Decay set in early, however, and the Hoppers' first villain is Frederick W Taylor. He started the process of turning efficient organisational structures into social hierarchies, with top managers increasingly less likely to be engineers or technicians working their way up from the shop floor.
Business schools continued this evisceration of the actual process of business, creating a professional cadre of managers, superior in status in pay, and with purely financial and abstract knowledge in place of the tacit skills and experience previously displayed by management cohorts. The downfall was completed by the steadily increasing celebration of greed, sucking the moral heart out of American capitalism.
It's hard to disagree with the outlines of this argument, harder to know what to do about it. The final part of the book is a brief attempt to suggest some ideas, with a list of 25 principles of Puritan management. Most of these seem very sensible without setting the heart racing. The key aspect of the Puritan Gift seems to be the sense of purpose. As John Kay has argued (in The Foundations of Corporate Success), a good business is one with a clear sense of purpose. The profits are a by-product, but without the core purpose there is no hope of sustained profitability.

Perhaps a benefit of the crisis is that the penny has dropped with some business leaders. Of course all too many are still driven by short-term financial engineering and their own bonus, linked to the share price. But it could be changing. One encouraging straw in the wind was the declaration recently by Paul Polman, chief executive of Unilever, that shareholders after the next quarterly profit were not welcome:“Unilever has been around for 100-plus years. We want to be around for several hundred more years. So if you buy into this long-term value creation model, which is sustainable, then come and invest with us. If you don't buy into this, then I respect you as a human being, but don't put your money in our company.”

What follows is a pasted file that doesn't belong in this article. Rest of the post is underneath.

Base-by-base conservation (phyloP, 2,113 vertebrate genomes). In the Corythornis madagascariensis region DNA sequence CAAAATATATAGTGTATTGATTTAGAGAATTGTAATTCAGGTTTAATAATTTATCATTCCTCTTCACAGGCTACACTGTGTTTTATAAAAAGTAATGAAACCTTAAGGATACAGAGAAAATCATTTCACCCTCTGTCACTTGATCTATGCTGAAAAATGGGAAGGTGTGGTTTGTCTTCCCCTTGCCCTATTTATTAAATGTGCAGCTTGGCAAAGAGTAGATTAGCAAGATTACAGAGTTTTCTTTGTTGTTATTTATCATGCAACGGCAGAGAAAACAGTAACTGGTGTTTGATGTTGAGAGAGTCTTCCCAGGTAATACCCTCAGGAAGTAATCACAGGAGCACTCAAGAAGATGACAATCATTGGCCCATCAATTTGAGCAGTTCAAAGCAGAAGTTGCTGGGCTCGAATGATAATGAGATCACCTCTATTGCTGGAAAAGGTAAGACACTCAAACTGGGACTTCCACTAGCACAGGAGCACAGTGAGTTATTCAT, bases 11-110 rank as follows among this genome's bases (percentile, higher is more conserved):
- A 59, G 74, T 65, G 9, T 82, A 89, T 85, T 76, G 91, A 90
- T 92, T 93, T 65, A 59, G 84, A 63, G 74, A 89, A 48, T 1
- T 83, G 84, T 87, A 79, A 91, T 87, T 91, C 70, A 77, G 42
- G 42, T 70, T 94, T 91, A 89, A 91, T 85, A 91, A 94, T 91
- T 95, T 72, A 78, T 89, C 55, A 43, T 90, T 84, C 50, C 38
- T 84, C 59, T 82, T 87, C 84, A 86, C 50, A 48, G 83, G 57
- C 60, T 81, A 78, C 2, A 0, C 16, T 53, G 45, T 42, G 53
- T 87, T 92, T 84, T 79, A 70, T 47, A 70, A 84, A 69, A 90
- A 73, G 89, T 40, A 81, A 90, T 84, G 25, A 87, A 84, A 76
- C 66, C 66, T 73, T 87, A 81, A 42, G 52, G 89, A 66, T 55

(Quoted by Michael Skapinker, FT, 24/11/10)

Thursday, July 30, 2015

Hugh Stretton - polymath and social democrat - RIP

Most “social scientists” are actually narrow technical specialists – in such subjects as economics or political science – loathe to threaten their career path by taking on big issues or using clear language…
Hugh Stretton, who died earlier this month at the age of 91, was a polymath whose work should be a powerful reproof to the rubbish most social scientists inflict on us. His work ranged from The Political Sciences (1969); Capitalism, Socialism and the Environment (1976); to a 900 page anti-Samuelson textbook Economics; a new introduction (1999)
Forty years on, I still feel the tingle brought on by the clarity of his writing in the second of these books - and regret that I failed to notice his 1999 blockbuster which looks to deserve inclusion in any short list of key books about Economics.

There is a nice vignette of his work in this paper which stresses the social democratic essence of the man and should shame those of us who come from that tradition to do more to reassert it….(Craig Murray has a recent post about the present UK Labour leadership contest in that vein)

Sadly, Stretton’s work does not seem to have impacted beyond Australia although Steve Keen (of Debunking Economics fame) carries on the tradition.